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Navy receives first operational CMV-22B Osprey

Navy receives first operational CMV-22B Osprey
The first CMV-22B Osprey assigned to Fleet Logistics Multi-Mission Squadron, or VRM, 30 lands at Naval Air Station North Island. VRM 30 was established in late 2018 to begin the Navy's transition from the C-2A Greyhound to the Osprey. Photo by MCS 2nd Class Chelsea D. Meiller/U.S. Navy

June 24 (UPI) -- The U.S. Navy received its first fleet CMV-22B Osprey, a tilt-wing helicopter redesigned for use on aircraft carriers, the Navy said on Wednesday.

Designed and built by Bell Textron Inc. and Boeing Co., it was delivered at Naval Air Station North Island, Calif., on Monday.

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Two prior CMV-22Bs were delivered to the Navy, in February and in May, for developmental testing.

"We are thrilled to bring the Osprey's capabilities as a warfighting enabler and its ability to provide time sensitive logistics to the men and women deployed around the world in support of U.S. Navy operations," Kurt Fuller, program director of the Bell Boeing consortium, said in a statement.

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The variant of the Navy's V-22 aircraft will take over the Carrier Onboard Delivery Mission, replacing the C-2A Greyhound, in use since 1964. It is a tiltrotor V/STOL aircraft that can take off and land as a helicopter, as well as transit as a turboprop aircraft.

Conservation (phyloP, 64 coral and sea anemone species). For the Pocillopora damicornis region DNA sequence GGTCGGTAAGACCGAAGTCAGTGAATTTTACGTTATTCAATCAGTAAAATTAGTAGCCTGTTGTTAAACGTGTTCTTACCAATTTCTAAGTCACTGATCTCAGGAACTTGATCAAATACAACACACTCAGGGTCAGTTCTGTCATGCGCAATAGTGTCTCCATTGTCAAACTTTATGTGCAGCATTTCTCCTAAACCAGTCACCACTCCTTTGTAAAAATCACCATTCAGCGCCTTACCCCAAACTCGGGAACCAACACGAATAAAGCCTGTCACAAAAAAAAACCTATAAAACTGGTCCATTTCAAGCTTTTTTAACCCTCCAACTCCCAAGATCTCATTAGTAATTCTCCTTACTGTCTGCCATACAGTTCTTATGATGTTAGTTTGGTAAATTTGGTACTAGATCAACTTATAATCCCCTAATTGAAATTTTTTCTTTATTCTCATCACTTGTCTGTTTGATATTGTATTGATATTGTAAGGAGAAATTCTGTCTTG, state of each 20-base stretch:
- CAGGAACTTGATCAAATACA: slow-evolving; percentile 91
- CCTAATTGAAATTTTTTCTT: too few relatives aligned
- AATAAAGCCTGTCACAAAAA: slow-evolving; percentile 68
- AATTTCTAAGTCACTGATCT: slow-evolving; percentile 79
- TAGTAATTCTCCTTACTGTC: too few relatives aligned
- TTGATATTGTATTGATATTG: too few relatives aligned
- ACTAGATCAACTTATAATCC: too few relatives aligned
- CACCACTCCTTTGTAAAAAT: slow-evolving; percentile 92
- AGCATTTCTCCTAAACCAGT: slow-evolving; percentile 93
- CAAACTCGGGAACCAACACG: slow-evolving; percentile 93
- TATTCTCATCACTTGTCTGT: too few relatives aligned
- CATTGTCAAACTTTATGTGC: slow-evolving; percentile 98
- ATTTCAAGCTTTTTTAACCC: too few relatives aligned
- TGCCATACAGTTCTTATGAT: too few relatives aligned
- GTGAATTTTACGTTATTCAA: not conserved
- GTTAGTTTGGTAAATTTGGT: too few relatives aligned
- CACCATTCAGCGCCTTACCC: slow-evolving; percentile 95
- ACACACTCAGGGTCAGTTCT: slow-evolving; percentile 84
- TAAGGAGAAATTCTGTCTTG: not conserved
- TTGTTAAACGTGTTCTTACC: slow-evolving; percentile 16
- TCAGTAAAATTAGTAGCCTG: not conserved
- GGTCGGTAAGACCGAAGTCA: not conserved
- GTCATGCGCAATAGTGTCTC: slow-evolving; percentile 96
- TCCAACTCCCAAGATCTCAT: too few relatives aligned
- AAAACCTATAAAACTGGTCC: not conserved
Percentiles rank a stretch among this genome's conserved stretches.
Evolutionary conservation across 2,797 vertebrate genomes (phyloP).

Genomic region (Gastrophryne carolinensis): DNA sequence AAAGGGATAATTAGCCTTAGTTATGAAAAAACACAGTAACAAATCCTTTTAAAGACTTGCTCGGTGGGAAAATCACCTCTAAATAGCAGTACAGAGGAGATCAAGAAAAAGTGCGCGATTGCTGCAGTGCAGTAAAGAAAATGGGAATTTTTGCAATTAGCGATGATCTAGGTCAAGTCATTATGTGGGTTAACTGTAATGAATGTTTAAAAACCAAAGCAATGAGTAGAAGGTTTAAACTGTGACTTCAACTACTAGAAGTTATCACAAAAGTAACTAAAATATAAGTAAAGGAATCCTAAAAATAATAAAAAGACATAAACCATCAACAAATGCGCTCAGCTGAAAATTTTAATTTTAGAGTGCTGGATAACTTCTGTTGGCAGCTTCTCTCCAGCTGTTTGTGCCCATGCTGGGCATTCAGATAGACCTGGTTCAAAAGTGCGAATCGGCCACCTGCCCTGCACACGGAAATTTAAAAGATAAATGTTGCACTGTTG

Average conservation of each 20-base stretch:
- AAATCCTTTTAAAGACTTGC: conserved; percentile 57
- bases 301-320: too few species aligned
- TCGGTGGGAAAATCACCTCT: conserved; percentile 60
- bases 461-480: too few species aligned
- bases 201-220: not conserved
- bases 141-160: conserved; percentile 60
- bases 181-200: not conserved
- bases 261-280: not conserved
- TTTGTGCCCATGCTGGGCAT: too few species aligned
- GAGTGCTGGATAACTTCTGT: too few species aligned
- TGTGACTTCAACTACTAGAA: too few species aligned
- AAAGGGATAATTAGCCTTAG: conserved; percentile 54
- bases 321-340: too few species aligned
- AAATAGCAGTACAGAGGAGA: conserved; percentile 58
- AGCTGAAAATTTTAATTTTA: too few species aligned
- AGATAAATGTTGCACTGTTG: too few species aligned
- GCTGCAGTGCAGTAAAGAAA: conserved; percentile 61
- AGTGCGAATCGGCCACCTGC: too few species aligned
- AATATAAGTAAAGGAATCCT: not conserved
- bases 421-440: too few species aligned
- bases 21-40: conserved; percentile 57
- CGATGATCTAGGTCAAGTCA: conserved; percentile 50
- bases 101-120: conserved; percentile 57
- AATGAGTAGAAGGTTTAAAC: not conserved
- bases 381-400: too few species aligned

The aircraft can carry 6,000 pounds of cargo, enough to transport the engine power module of an F-35 fighter plane, and its increased fuel capacity allows it to travel over 1,150 nautical miles.

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The CMV-22B is seen as the transporter of goods and other logistical support between aircraft carriers, and between land and a carrier. Capt. Dewon Chaney, commodore of Fleet Logistics Multi-Mission Squadron 30, or VRM-30, stationed at Naval Air Station North Island, praised the work involved in delivering the plane to the Navy on schedule.

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"Today marks our birthday as a squadron," Cmdr. Tervor Hermann, commanding officer of VRM-30, said in a statement. "This is the instrument that will bring lethality to the fleet."

Boeing temporarily closed its Philadelphia manufacturing site in April as it contended with the pandemic.

"Between COVID-19 and the aircraft delivery schedule,everyone stayed focused to deliver this chariot to us," said Chaney. "It is so amazing that we have this capable machine to deploy in the fleet in order to develop combat lethality, and I am just glad that I get to witness this as your commodore."

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The Navy projects an inventory of 44 CMV-22Bs.

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